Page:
Singapore's unemployment rates edged up slightly in Sep 2022 to 2% overall

Singapore's unemployment rates edged up slightly in Sep 2022 to 2% overall

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However, the rates remained within the pre-COVID range.

Advance estimates from Singapore's Ministry of Manpower (MOM) show continued improvement in the labour market in Q3 2022. However, there are some "early indications of easing in the momentum of improvement amidst slower economic growth", according to the Labour Market Advance Release (Third Quarter 2022).

Overall, total employment continued to expand "robustly" in Q3, surpassing its pre-pandemic level by 1.7% in September 2022. On the other hand, while there was a slight uptick in unemployment rates and an increase in retrenchments over the quarter, both indicators remained on par with pre-COVID levels.

Total employment grew in Q3 2022, with increases among residents and non-residents

According to the release, total employment (excluding migrant domestic workers) grew by 75,600 in Q3 2022, continuing the strong growth observed in the previous quarter.


Specifically, non-residents accounted for the majority of the growth, as non-resident employment continued its rebound towards its pre-COVID level. The increase was mainly in the construction and manufacturing sectors where a higher share of non-resident workers is observed.

As further shared in the report, similar to past quarters, more residents found employment in the quarter, though the pace of increase "eased compared to the last quarter." Resident employment increases were mainly in outward-oriented sectors such as information & communications, professional services, and financial services.

Unemployment rates rose slightly in Q3 2022

Following a six-year low in August 2022, unemployment rates "edged up slightly" in September 2022 to stand at 2% overall. In specific, the unemployment rate of residents stood at 2.9% in the month, and at 3.1% for citizens. Additionally, the data showed an increase in the number of unemployed residents quarter-on-quarter: with 70,900 recorded in September, up from 69,300 in June 2022.

However, the rates remained within the pre-COVID range.


Retrenchments increased in Q3 2022

Coming to retrenchments, the number of retrenchments recorded in Q3 2022 increased to 1,600, from the previous quarter’s "all-time low" of 830. These figures, the report noted, were in manufacturing, largely due to the discontinuation of product lines as well as services, mainly due to business reorganisation or restructuring.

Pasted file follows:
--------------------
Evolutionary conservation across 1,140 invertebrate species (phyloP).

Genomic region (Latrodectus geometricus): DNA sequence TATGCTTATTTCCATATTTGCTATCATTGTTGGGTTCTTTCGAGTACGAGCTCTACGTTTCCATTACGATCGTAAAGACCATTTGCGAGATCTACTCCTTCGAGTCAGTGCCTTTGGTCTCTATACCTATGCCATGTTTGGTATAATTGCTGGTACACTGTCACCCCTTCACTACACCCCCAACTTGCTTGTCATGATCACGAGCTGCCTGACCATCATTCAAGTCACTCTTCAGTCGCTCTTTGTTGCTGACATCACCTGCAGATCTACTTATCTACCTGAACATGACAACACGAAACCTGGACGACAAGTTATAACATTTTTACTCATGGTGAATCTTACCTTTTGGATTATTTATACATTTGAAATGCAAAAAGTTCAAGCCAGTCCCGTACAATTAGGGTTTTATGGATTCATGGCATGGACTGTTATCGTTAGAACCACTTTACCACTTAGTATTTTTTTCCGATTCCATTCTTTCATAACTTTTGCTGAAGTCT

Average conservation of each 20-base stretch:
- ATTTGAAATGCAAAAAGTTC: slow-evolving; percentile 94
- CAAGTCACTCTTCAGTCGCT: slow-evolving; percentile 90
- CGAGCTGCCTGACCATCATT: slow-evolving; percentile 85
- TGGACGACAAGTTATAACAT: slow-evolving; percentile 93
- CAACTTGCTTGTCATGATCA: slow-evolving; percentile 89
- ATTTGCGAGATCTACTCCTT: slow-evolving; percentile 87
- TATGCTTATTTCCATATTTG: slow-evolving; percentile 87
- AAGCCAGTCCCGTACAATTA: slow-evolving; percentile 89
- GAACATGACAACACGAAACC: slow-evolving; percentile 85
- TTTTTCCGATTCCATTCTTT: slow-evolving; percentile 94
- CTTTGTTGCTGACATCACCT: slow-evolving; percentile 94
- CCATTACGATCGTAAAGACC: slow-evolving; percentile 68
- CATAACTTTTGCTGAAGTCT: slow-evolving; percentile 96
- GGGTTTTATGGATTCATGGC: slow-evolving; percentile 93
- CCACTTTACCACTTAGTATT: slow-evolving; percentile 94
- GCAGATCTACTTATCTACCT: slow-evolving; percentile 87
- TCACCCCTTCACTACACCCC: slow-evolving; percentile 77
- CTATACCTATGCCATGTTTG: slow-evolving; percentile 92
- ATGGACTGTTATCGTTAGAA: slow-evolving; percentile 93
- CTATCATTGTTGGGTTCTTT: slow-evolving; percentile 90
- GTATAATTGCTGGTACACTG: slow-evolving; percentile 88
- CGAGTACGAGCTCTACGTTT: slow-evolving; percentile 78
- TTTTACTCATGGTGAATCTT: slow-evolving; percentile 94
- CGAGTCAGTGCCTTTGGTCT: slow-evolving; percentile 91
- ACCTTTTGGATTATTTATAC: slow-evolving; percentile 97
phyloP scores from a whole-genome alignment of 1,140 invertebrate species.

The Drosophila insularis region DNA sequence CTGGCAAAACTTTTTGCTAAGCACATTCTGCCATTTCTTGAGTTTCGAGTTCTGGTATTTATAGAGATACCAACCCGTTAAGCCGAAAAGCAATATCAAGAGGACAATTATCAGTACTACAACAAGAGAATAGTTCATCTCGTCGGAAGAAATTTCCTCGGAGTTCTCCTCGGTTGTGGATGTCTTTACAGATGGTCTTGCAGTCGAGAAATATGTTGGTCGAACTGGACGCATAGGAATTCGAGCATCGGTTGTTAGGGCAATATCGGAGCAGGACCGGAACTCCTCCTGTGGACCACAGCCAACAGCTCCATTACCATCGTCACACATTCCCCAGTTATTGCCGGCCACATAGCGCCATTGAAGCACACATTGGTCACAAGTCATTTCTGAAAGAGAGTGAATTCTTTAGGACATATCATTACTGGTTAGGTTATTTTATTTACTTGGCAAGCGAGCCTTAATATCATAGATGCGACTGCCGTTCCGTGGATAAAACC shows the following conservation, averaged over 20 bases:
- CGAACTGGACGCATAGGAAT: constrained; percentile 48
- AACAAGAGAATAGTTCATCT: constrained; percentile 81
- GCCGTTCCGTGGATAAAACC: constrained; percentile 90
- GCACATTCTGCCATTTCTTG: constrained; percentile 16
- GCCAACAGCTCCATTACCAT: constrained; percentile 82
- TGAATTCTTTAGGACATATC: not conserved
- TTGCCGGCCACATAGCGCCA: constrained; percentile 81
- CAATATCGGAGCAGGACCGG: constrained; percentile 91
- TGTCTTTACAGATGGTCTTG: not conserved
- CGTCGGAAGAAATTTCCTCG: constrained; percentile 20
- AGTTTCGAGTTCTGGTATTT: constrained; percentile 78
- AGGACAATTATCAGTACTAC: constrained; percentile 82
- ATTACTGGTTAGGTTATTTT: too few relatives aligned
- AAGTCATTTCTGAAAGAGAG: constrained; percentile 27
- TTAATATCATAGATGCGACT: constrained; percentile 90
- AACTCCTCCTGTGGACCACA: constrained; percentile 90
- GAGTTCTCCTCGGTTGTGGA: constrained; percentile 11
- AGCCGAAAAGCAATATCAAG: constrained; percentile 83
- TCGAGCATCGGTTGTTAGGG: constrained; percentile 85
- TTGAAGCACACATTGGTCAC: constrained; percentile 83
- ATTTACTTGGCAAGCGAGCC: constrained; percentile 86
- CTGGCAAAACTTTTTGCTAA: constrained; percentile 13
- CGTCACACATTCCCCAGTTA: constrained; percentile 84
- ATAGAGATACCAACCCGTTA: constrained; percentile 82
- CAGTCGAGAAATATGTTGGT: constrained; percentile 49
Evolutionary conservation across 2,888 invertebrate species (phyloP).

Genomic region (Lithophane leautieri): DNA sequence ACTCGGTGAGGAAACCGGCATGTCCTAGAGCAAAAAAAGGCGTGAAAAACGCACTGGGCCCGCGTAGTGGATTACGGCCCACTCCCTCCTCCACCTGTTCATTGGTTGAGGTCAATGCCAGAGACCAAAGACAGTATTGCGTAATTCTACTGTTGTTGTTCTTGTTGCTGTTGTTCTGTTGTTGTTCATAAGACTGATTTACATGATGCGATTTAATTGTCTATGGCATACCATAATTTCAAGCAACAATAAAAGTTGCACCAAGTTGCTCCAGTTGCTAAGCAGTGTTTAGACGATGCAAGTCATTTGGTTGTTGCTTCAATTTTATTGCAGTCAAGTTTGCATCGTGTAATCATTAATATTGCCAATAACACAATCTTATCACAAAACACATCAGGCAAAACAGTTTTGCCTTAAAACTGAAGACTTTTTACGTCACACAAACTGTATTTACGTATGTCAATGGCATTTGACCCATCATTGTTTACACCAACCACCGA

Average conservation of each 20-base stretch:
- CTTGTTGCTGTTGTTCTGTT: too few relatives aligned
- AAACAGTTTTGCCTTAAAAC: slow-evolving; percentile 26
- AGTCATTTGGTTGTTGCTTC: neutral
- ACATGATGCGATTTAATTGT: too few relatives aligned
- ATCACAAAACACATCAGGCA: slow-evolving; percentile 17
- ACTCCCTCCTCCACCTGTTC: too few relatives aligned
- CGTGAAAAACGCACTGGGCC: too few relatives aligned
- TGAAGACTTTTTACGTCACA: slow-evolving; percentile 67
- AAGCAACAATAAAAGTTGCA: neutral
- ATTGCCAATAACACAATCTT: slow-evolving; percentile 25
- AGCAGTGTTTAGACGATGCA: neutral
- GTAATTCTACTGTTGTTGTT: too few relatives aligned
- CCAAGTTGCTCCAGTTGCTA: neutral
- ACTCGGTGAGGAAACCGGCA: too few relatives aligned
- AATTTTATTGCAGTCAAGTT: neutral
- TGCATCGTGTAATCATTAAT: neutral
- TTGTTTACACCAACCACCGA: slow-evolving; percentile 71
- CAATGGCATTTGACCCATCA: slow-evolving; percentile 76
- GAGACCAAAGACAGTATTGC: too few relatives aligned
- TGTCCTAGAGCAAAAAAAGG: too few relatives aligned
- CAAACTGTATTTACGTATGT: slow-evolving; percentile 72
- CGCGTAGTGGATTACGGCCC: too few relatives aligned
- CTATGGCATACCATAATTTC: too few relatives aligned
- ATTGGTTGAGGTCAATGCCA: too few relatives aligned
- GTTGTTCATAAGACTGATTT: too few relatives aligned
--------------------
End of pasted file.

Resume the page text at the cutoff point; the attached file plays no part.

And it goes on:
As the report noted, Singapore's transition to living with COVID-19, along with the progressive removal of safe management measures and border restrictions, has supported the labour market’s recovery in recent quarters, though there are signs of a slowing momentum in Q3 2022.

Looking ahead, Minister of Manpower Dr. Tan See Leng commented in a Facebook post: "In the coming months, a deteriorating global economic environment, higher global inflation, as well as geopolitical tensions, will impact the labour market."

Along these lines, Patrick Tay, NTUC Assistant Secretary-General, added in a separate Facebook post: "Notwithstanding [this uncertainty], I am cautiously optimistic that both the retrenchment and unemployment figures for the rest of 2022 will remain low and the biggest challenge from the figures and in-demand jobs is the need to overcome the structural unemployment problem…the structural mismatch of jobs, skills, and expectations as well as the new imperative to inject/provide flexibility of work and workplaces.

"In the same vein, companies and industries besides transforming will need to re-organise and re-design their work/jobs and workplaces to attract and retain workers and workers will need to stay ready, relevant and resilient to pick up new skills, face new challenges and segue into new jobs."

While forward-looking data in the report shows that overall hiring sentiments among firms remain optimistic, there could be "some unevenness in growth across sectors" in the final quarter of 2022. Demand in tourism and consumer-related sectors is expected to "remain robust", supported by the recovery of international visitor arrivals and year-end festive hiring.

In contrast, trade-reliant sectors such as manufacturing could experience more subdued employment growth as external demand weakens.

Additionally, non-resident employment is expected to continue to recover, as employers backfill their vacancies.

Finally, the proportion of firms intending to raise wages in the next three months has also held steady at about one in four, indicating that firms "remain prudent about raising wages." The risk of a wage-price spiral hence remains low for now, according to MOM. For wage growth to be sustainable, it pointed out that wages "should rise in tandem only with improvements in workers’ productivity and skills."

All photos / Ministry of Manpower

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